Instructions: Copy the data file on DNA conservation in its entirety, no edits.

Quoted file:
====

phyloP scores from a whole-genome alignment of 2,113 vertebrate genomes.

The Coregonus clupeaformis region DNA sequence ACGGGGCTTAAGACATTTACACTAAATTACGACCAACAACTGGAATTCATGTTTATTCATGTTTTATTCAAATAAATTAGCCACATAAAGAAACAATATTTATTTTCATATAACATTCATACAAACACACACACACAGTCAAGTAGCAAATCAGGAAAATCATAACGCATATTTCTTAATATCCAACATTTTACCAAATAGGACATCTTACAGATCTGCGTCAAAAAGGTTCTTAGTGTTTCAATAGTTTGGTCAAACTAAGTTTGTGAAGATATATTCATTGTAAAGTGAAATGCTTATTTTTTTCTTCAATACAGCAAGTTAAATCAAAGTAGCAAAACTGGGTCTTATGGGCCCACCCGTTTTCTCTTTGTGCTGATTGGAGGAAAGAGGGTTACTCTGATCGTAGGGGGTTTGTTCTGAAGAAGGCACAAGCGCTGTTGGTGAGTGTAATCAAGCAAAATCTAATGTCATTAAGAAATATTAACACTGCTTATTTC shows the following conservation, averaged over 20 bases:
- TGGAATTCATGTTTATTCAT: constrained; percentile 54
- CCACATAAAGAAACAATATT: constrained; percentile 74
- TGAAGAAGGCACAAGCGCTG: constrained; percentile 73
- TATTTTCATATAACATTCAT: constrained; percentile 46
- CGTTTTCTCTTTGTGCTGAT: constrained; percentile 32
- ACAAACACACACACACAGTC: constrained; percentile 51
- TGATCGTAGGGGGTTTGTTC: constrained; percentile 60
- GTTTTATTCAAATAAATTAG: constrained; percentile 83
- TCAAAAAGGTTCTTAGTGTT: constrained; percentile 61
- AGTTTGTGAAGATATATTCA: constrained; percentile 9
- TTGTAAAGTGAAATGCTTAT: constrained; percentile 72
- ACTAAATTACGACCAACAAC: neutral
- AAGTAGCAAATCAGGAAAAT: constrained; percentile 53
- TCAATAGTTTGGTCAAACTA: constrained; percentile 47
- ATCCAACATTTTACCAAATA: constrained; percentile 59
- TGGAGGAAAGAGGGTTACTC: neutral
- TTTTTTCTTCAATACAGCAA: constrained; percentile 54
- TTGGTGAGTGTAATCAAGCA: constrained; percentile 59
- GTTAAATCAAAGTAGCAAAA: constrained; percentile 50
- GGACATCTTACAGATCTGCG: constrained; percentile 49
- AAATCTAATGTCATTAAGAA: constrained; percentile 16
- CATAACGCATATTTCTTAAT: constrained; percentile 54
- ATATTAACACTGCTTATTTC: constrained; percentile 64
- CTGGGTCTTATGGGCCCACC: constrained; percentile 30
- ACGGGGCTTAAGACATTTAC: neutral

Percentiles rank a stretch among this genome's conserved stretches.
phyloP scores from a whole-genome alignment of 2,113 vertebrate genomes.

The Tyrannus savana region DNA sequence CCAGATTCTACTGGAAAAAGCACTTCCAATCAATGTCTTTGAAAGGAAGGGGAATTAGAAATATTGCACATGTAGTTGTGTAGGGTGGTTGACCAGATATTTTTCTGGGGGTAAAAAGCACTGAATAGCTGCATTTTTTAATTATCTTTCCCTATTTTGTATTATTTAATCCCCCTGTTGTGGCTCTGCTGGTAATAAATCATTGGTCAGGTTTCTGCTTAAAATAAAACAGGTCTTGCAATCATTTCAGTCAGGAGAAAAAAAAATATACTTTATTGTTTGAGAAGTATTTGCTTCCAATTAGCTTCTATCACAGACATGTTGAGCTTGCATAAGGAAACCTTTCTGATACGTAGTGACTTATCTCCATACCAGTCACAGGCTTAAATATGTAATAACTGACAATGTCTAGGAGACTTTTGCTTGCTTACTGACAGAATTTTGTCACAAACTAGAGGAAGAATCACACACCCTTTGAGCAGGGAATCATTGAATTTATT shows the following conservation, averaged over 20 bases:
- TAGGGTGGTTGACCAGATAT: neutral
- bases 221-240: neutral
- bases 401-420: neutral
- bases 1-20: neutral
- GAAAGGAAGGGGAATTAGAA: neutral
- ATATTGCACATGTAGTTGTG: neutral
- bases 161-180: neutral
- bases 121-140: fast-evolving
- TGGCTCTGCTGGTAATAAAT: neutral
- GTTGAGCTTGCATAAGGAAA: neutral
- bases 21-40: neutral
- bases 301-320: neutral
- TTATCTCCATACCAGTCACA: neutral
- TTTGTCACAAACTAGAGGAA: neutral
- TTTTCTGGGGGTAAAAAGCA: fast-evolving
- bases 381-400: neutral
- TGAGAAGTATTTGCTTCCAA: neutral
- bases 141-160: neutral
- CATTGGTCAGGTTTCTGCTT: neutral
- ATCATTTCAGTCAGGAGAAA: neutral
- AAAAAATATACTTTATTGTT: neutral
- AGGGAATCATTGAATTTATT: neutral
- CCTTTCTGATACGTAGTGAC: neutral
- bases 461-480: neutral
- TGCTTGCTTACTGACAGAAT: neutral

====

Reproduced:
phyloP scores from a whole-genome alignment of 2,113 vertebrate genomes.

The Coregonus clupeaformis region DNA sequence ACGGGGCTTAAGACATTTACACTAAATTACGACCAACAACTGGAATTCATGTTTATTCATGTTTTATTCAAATAAATTAGCCACATAAAGAAACAATATTTATTTTCATATAACATTCATACAAACACACACACACAGTCAAGTAGCAAATCAGGAAAATCATAACGCATATTTCTTAATATCCAACATTTTACCAAATAGGACATCTTACAGATCTGCGTCAAAAAGGTTCTTAGTGTTTCAATAGTTTGGTCAAACTAAGTTTGTGAAGATATATTCATTGTAAAGTGAAATGCTTATTTTTTTCTTCAATACAGCAAGTTAAATCAAAGTAGCAAAACTGGGTCTTATGGGCCCACCCGTTTTCTCTTTGTGCTGATTGGAGGAAAGAGGGTTACTCTGATCGTAGGGGGTTTGTTCTGAAGAAGGCACAAGCGCTGTTGGTGAGTGTAATCAAGCAAAATCTAATGTCATTAAGAAATATTAACACTGCTTATTTC shows the following conservation, averaged over 20 bases:
- TGGAATTCATGTTTATTCAT: constrained; percentile 54
- CCACATAAAGAAACAATATT: constrained; percentile 74
- TGAAGAAGGCACAAGCGCTG: constrained; percentile 73
- TATTTTCATATAACATTCAT: constrained; percentile 46
- CGTTTTCTCTTTGTGCTGAT: constrained; percentile 32
- ACAAACACACACACACAGTC: constrained; percentile 51
- TGATCGTAGGGGGTTTGTTC: constrained; percentile 60
- GTTTTATTCAAATAAATTAG: constrained; percentile 83
- TCAAAAAGGTTCTTAGTGTT: constrained; percentile 61
- AGTTTGTGAAGATATATTCA: constrained; percentile 9
- TTGTAAAGTGAAATGCTTAT: constrained; percentile 72
- ACTAAATTACGACCAACAAC: neutral
- AAGTAGCAAATCAGGAAAAT: constrained; percentile 53
- TCAATAGTTTGGTCAAACTA: constrained; percentile 47
- ATCCAACATTTTACCAAATA: constrained; percentile 59
- TGGAGGAAAGAGGGTTACTC: neutral
- TTTTTTCTTCAATACAGCAA: constrained; percentile 54
- TTGGTGAGTGTAATCAAGCA: constrained; percentile 59
- GTTAAATCAAAGTAGCAAAA: constrained; percentile 50
- GGACATCTTACAGATCTGCG: constrained; percentile 49
- AAATCTAATGTCATTAAGAA: constrained; percentile 16
- CATAACGCATATTTCTTAAT: constrained; percentile 54
- ATATTAACACTGCTTATTTC: constrained; percentile 64
- CTGGGTCTTATGGGCCCACC: constrained; percentile 30
- ACGGGGCTTAAGACATTTAC: neutral

Percentiles rank a stretch among this genome's conserved stretches.
phyloP scores from a whole-genome alignment of 2,113 vertebrate genomes.

The Tyrannus savana region DNA sequence CCAGATTCTACTGGAAAAAGCACTTCCAATCAATGTCTTTGAAAGGAAGGGGAATTAGAAATATTGCACATGTAGTTGTGTAGGGTGGTTGACCAGATATTTTTCTGGGGGTAAAAAGCACTGAATAGCTGCATTTTTTAATTATCTTTCCCTATTTTGTATTATTTAATCCCCCTGTTGTGGCTCTGCTGGTAATAAATCATTGGTCAGGTTTCTGCTTAAAATAAAACAGGTCTTGCAATCATTTCAGTCAGGAGAAAAAAAAATATACTTTATTGTTTGAGAAGTATTTGCTTCCAATTAGCTTCTATCACAGACATGTTGAGCTTGCATAAGGAAACCTTTCTGATACGTAGTGACTTATCTCCATACCAGTCACAGGCTTAAATATGTAATAACTGACAATGTCTAGGAGACTTTTGCTTGCTTACTGACAGAATTTTGTCACAAACTAGAGGAAGAATCACACACCCTTTGAGCAGGGAATCATTGAATTTATT shows the following conservation, averaged over 20 bases:
- TAGGGTGGTTGACCAGATAT: neutral
- bases 221-240: neutral
- bases 401-420: neutral
- bases 1-20: neutral
- GAAAGGAAGGGGAATTAGAA: neutral
- ATATTGCACATGTAGTTGTG: neutral
- bases 161-180: neutral
- bases 121-140: fast-evolving
- TGGCTCTGCTGGTAATAAAT: neutral
- GTTGAGCTTGCATAAGGAAA: neutral
- bases 21-40: neutral
- bases 301-320: neutral
- TTATCTCCATACCAGTCACA: neutral
- TTTGTCACAAACTAGAGGAA: neutral
- TTTTCTGGGGGTAAAAAGCA: fast-evolving
- bases 381-400: neutral
- TGAGAAGTATTTGCTTCCAA: neutral
- bases 141-160: neutral
- CATTGGTCAGGTTTCTGCTT: neutral
- ATCATTTCAGTCAGGAGAAA: neutral
- AAAAAATATACTTTATTGTT: neutral
- AGGGAATCATTGAATTTATT: neutral
- CCTTTCTGATACGTAGTGAC: neutral
- bases 461-480: neutral
- TGCTTGCTTACTGACAGAAT: neutral